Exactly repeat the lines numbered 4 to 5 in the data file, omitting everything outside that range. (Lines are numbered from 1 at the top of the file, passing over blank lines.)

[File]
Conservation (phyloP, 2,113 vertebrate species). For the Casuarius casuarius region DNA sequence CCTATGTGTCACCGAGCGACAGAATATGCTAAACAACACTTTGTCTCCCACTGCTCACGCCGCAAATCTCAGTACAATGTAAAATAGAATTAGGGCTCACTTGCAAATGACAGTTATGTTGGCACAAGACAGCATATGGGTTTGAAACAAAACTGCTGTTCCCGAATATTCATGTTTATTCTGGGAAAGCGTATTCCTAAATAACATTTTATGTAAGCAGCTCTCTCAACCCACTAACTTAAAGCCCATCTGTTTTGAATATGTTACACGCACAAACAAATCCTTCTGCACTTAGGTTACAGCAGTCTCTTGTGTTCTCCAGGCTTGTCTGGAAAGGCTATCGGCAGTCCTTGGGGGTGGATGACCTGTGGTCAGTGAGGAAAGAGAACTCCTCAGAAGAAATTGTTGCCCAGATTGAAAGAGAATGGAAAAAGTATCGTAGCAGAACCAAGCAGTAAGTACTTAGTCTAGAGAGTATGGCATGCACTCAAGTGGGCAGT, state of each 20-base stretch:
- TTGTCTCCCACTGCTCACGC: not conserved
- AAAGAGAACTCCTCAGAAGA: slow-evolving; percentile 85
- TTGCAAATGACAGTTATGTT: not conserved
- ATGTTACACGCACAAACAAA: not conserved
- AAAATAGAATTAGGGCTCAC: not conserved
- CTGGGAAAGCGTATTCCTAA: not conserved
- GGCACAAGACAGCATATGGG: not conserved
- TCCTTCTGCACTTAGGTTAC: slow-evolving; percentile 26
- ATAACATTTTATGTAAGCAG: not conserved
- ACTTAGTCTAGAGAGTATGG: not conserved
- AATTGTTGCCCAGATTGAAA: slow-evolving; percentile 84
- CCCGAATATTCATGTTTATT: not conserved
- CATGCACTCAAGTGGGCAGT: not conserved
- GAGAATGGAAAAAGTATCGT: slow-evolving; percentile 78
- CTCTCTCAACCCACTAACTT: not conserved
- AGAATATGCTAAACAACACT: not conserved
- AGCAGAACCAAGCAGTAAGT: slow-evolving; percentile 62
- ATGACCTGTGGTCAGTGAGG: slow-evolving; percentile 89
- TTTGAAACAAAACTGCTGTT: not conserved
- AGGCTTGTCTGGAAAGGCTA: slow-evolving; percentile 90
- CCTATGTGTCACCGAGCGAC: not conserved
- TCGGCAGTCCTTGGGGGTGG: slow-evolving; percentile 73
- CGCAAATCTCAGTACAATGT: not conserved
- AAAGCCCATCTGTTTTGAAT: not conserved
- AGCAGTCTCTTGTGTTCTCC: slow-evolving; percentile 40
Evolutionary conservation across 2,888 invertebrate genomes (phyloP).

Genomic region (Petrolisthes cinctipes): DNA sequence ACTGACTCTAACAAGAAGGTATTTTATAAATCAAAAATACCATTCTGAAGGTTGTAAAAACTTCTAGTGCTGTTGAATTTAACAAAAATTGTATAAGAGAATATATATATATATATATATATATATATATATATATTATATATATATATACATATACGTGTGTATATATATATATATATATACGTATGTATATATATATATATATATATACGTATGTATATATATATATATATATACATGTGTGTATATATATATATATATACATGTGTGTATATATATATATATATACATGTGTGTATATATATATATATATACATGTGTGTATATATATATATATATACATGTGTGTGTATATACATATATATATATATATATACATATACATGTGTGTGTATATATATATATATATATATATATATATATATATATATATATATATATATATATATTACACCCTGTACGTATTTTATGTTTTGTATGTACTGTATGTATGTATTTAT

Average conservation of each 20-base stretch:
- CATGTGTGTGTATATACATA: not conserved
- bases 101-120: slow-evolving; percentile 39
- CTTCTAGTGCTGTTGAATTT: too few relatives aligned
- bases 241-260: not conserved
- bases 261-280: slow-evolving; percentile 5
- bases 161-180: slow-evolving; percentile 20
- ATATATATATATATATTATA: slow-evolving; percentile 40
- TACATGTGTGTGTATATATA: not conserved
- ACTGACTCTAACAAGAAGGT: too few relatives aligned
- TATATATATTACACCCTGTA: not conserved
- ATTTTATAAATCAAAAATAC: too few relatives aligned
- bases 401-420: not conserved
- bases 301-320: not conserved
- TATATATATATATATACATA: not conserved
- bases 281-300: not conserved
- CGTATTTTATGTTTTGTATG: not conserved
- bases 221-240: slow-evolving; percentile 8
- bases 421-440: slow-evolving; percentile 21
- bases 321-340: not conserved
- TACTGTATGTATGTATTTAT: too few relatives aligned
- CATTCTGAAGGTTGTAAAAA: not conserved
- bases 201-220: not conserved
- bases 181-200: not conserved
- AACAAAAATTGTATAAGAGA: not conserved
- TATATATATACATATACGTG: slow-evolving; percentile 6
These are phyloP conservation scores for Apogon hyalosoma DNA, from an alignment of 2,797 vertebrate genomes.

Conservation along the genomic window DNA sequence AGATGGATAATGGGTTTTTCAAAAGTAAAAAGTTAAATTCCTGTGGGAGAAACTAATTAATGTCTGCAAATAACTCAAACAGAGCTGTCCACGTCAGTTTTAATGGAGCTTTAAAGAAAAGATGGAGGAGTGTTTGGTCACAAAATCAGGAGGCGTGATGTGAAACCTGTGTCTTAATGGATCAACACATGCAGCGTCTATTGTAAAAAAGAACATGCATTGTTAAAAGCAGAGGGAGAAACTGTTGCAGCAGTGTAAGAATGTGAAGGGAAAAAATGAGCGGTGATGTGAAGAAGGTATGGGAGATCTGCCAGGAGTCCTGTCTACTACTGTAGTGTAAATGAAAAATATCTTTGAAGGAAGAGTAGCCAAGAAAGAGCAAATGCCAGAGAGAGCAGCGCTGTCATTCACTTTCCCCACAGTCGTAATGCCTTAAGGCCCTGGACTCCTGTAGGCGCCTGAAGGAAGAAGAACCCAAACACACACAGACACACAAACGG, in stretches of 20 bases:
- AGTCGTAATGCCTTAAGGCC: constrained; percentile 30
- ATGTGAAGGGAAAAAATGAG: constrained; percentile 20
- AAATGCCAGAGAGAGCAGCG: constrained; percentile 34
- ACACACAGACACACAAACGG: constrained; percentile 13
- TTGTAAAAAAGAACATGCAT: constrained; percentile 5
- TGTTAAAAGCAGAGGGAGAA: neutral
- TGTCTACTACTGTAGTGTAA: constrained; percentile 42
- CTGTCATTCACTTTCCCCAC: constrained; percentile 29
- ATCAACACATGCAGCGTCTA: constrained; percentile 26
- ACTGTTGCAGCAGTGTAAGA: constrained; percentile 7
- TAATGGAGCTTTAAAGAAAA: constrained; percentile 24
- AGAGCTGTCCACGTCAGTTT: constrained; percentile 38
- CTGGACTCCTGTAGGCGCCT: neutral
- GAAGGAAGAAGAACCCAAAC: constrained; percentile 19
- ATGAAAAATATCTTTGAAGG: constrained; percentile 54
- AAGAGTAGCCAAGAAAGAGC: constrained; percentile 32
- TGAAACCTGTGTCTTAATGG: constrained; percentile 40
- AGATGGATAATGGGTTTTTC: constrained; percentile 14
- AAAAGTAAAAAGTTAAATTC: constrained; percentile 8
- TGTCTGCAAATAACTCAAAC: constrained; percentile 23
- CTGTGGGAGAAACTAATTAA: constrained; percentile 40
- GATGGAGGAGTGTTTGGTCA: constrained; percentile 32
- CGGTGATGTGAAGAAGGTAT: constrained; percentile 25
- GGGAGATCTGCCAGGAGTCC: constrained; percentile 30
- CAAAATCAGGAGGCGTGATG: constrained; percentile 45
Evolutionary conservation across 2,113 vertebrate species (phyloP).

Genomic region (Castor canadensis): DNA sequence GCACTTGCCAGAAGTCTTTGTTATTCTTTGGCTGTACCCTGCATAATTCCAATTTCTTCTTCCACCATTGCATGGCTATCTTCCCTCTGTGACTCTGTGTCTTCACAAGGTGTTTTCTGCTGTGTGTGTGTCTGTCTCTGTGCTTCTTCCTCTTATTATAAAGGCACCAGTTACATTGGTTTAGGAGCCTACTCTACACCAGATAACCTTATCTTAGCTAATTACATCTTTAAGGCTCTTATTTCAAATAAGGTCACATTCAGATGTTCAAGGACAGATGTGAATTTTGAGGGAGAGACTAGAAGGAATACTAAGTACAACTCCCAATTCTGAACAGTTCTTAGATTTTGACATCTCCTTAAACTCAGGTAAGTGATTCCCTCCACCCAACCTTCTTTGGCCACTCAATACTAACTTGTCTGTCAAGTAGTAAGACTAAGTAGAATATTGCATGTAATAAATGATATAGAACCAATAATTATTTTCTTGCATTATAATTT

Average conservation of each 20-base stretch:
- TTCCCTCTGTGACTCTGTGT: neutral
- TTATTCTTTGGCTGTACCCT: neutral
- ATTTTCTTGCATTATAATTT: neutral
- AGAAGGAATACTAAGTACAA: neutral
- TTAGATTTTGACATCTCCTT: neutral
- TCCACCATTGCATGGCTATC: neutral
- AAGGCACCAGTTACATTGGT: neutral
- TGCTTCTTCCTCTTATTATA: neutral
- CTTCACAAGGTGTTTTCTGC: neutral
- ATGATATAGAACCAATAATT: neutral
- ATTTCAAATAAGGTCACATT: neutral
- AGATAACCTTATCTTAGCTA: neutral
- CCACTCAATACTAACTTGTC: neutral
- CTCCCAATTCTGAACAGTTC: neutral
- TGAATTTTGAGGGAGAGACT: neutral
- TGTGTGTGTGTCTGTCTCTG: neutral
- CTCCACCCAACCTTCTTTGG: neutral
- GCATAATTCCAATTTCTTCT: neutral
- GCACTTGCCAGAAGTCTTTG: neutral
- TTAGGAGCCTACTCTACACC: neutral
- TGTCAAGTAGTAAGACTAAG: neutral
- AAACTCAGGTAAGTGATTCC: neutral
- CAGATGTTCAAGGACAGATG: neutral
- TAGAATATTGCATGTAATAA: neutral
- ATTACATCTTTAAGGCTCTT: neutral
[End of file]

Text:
- TTGCAAATGACAGTTATGTT: not conserved
- ATGTTACACGCACAAACAAA: not conserved